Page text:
1

It's the article I posted on my Facebook.

Taking off the lense , i always feel a tingle of something annoying. maybe i touch my eyeballs removing the lense more often than not, it actually feels like there is something like parethesia , AT THE HANDS OF bloody lense , rubing deep in my whole eyes.

  • As a note, the pronoun, I, should always be capitalized and there should not be a space before a comma. Also, "lense" does not have an "e" on the end, it's just "lens". :) – Catija Sep 22 '15 at 20:43
  • And since contact lenses do not have hands and do not act by themselves, I don't think you're justified in using "at the hands of" when talking about effects the lens has on your eye. – Victor Bazarov Sep 22 '15 at 21:00
  • @VictorBazarov surely it can be used metaphorically? – Catija Sep 22 '15 at 21:06
  • 4
    "At the hands of" is very often used figuratively. But it rings strange here, maybe just because anthropomorphic lenses are such a stretch. But considering the context where the lens and fingers are the two suspects, giving the lens 'hands' is definitely inviting confusion. – elc Sep 22 '15 at 21:10
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    lens, I, Maybe, removing the lens. More, rubbing. Please take care to capitalize, point and spell correctly, as far as you know how. It makes your question much easier to understand, and it will give you good practice! – StoneyB Sep 22 '15 at 22:10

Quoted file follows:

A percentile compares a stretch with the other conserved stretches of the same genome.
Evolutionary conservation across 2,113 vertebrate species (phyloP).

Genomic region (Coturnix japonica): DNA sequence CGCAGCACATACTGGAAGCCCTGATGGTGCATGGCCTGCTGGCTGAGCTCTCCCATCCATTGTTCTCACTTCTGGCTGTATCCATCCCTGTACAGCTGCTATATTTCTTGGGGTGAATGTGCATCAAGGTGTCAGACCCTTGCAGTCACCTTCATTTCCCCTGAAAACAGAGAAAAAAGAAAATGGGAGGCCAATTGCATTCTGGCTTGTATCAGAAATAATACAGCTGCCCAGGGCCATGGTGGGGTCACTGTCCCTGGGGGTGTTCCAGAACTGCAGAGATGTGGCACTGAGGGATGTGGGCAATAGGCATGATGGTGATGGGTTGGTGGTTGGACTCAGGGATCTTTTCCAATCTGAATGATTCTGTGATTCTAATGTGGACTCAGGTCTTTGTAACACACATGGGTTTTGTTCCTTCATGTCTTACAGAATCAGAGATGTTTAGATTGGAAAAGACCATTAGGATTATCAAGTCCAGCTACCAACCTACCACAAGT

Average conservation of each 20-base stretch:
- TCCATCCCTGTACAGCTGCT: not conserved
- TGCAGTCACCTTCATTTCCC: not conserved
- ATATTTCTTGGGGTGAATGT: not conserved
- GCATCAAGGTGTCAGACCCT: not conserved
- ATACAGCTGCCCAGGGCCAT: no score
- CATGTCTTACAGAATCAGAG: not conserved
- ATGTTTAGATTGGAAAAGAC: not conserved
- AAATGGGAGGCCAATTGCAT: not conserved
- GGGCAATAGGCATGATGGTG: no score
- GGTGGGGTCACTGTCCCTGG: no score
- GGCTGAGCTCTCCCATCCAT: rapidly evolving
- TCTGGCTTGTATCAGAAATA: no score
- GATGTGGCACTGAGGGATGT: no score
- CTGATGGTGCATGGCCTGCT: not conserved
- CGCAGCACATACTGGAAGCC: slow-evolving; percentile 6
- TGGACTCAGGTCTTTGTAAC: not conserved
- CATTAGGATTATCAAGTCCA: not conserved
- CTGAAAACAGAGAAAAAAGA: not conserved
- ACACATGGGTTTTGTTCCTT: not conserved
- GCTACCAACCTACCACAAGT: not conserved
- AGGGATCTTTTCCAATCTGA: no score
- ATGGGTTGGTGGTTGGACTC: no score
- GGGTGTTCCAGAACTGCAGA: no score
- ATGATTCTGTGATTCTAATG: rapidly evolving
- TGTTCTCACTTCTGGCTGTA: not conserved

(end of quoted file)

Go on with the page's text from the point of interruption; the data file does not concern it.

2

I'll give an answer here as no one else has.

First of all, there are a couple spelling issues and capitalization issues that others have pointed out.

lense->lens, i->I when by itself through your Facebook article, rubing->rubbing. Rube is a real word and has a different meaning.

For your actual question, you need an article of some sort - probably 'the', but 'a' could work depending on what you are trying to convey.

Taking off the lens, I always feel a tingle of something annoying. Maybe it is because I am touching my eye when removing the lens. More often than not, it actually feels like there is something like parethesia, at the hands of the bloody lens, rubbing deep into my whole eye.

The metaphor flows a bit better, but is quite disturbing when you add bloody to it. I don't like thinking about bleeding eyes. Or you could just be using bloody as an expletive (British) which may fit ok, but still feels strange to my American English where you could choose one of many 'fun' words in its place.

  • +1 for "but is quite disturbing when you add bloody to it" and even though I think they are using the BrE expletive sense here, you're right it just doesn't go well. – Jim Sep 23 '15 at 1:36

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